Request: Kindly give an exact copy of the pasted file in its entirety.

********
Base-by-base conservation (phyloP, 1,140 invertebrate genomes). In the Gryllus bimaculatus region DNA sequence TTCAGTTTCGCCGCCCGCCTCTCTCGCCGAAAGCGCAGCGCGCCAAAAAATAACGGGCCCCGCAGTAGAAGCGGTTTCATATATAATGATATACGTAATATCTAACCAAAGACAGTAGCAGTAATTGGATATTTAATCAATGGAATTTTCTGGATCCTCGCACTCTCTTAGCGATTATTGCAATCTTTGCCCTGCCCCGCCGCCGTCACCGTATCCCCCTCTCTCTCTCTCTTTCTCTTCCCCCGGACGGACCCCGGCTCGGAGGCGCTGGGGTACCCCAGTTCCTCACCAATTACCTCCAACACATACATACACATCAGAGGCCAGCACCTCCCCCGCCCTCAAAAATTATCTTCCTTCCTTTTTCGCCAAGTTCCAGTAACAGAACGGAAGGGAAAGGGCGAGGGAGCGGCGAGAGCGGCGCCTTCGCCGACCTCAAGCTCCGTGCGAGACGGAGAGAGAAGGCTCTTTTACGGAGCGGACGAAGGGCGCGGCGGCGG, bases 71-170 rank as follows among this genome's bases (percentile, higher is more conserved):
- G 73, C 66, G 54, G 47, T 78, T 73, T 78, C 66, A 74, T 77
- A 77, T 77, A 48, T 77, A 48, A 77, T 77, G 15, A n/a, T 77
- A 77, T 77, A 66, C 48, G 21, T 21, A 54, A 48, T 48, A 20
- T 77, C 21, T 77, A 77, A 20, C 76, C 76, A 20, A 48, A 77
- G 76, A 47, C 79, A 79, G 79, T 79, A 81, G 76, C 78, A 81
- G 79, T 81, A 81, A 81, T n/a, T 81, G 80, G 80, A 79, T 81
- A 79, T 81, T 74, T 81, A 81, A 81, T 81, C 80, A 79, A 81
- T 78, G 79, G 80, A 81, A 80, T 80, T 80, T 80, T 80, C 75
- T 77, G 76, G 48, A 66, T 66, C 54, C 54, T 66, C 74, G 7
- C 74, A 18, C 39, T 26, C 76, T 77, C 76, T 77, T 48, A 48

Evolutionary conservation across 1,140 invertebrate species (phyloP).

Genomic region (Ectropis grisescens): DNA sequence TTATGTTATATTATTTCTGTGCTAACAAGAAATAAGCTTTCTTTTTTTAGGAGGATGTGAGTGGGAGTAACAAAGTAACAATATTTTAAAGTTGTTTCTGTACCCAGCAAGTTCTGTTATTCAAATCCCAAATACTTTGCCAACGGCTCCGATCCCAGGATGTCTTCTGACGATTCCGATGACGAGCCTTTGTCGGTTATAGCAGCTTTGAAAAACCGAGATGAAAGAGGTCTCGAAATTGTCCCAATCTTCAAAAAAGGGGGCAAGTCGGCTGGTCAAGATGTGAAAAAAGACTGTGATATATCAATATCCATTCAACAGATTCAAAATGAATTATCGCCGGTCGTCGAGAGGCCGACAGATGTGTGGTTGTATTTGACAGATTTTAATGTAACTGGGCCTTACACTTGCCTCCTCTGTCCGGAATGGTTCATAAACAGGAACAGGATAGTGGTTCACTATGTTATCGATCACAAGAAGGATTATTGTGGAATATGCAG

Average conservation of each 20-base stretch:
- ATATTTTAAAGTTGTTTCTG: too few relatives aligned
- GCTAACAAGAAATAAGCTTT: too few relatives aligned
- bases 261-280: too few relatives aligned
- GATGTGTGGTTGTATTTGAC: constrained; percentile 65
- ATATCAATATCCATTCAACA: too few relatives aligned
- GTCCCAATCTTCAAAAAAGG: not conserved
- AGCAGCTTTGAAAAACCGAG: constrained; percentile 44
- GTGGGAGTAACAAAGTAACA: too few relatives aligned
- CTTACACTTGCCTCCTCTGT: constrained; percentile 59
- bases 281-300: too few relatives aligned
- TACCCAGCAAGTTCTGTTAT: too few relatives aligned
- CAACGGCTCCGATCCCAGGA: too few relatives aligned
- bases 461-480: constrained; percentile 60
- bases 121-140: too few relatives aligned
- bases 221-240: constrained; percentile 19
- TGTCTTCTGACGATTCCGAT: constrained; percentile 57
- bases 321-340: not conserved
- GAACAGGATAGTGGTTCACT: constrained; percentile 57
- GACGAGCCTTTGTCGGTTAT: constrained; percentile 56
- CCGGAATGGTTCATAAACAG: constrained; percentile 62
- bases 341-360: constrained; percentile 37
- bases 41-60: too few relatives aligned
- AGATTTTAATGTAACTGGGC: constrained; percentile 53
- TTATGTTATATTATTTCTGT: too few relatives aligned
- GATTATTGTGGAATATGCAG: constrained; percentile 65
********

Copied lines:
Base-by-base conservation (phyloP, 1,140 invertebrate genomes). In the Gryllus bimaculatus region DNA sequence TTCAGTTTCGCCGCCCGCCTCTCTCGCCGAAAGCGCAGCGCGCCAAAAAATAACGGGCCCCGCAGTAGAAGCGGTTTCATATATAATGATATACGTAATATCTAACCAAAGACAGTAGCAGTAATTGGATATTTAATCAATGGAATTTTCTGGATCCTCGCACTCTCTTAGCGATTATTGCAATCTTTGCCCTGCCCCGCCGCCGTCACCGTATCCCCCTCTCTCTCTCTCTTTCTCTTCCCCCGGACGGACCCCGGCTCGGAGGCGCTGGGGTACCCCAGTTCCTCACCAATTACCTCCAACACATACATACACATCAGAGGCCAGCACCTCCCCCGCCCTCAAAAATTATCTTCCTTCCTTTTTCGCCAAGTTCCAGTAACAGAACGGAAGGGAAAGGGCGAGGGAGCGGCGAGAGCGGCGCCTTCGCCGACCTCAAGCTCCGTGCGAGACGGAGAGAGAAGGCTCTTTTACGGAGCGGACGAAGGGCGCGGCGGCGG, bases 71-170 rank as follows among this genome's bases (percentile, higher is more conserved):
- G 73, C 66, G 54, G 47, T 78, T 73, T 78, C 66, A 74, T 77
- A 77, T 77, A 48, T 77, A 48, A 77, T 77, G 15, A n/a, T 77
- A 77, T 77, A 66, C 48, G 21, T 21, A 54, A 48, T 48, A 20
- T 77, C 21, T 77, A 77, A 20, C 76, C 76, A 20, A 48, A 77
- G 76, A 47, C 79, A 79, G 79, T 79, A 81, G 76, C 78, A 81
- G 79, T 81, A 81, A 81, T n/a, T 81, G 80, G 80, A 79, T 81
- A 79, T 81, T 74, T 81, A 81, A 81, T 81, C 80, A 79, A 81
- T 78, G 79, G 80, A 81, A 80, T 80, T 80, T 80, T 80, C 75
- T 77, G 76, G 48, A 66, T 66, C 54, C 54, T 66, C 74, G 7
- C 74, A 18, C 39, T 26, C 76, T 77, C 76, T 77, T 48, A 48

Evolutionary conservation across 1,140 invertebrate species (phyloP).

Genomic region (Ectropis grisescens): DNA sequence TTATGTTATATTATTTCTGTGCTAACAAGAAATAAGCTTTCTTTTTTTAGGAGGATGTGAGTGGGAGTAACAAAGTAACAATATTTTAAAGTTGTTTCTGTACCCAGCAAGTTCTGTTATTCAAATCCCAAATACTTTGCCAACGGCTCCGATCCCAGGATGTCTTCTGACGATTCCGATGACGAGCCTTTGTCGGTTATAGCAGCTTTGAAAAACCGAGATGAAAGAGGTCTCGAAATTGTCCCAATCTTCAAAAAAGGGGGCAAGTCGGCTGGTCAAGATGTGAAAAAAGACTGTGATATATCAATATCCATTCAACAGATTCAAAATGAATTATCGCCGGTCGTCGAGAGGCCGACAGATGTGTGGTTGTATTTGACAGATTTTAATGTAACTGGGCCTTACACTTGCCTCCTCTGTCCGGAATGGTTCATAAACAGGAACAGGATAGTGGTTCACTATGTTATCGATCACAAGAAGGATTATTGTGGAATATGCAG

Average conservation of each 20-base stretch:
- ATATTTTAAAGTTGTTTCTG: too few relatives aligned
- GCTAACAAGAAATAAGCTTT: too few relatives aligned
- bases 261-280: too few relatives aligned
- GATGTGTGGTTGTATTTGAC: constrained; percentile 65
- ATATCAATATCCATTCAACA: too few relatives aligned
- GTCCCAATCTTCAAAAAAGG: not conserved
- AGCAGCTTTGAAAAACCGAG: constrained; percentile 44
- GTGGGAGTAACAAAGTAACA: too few relatives aligned
- CTTACACTTGCCTCCTCTGT: constrained; percentile 59
- bases 281-300: too few relatives aligned
- TACCCAGCAAGTTCTGTTAT: too few relatives aligned
- CAACGGCTCCGATCCCAGGA: too few relatives aligned
- bases 461-480: constrained; percentile 60
- bases 121-140: too few relatives aligned
- bases 221-240: constrained; percentile 19
- TGTCTTCTGACGATTCCGAT: constrained; percentile 57
- bases 321-340: not conserved
- GAACAGGATAGTGGTTCACT: constrained; percentile 57
- GACGAGCCTTTGTCGGTTAT: constrained; percentile 56
- CCGGAATGGTTCATAAACAG: constrained; percentile 62
- bases 341-360: constrained; percentile 37
- bases 41-60: too few relatives aligned
- AGATTTTAATGTAACTGGGC: constrained; percentile 53
- TTATGTTATATTATTTCTGT: too few relatives aligned
- GATTATTGTGGAATATGCAG: constrained; percentile 65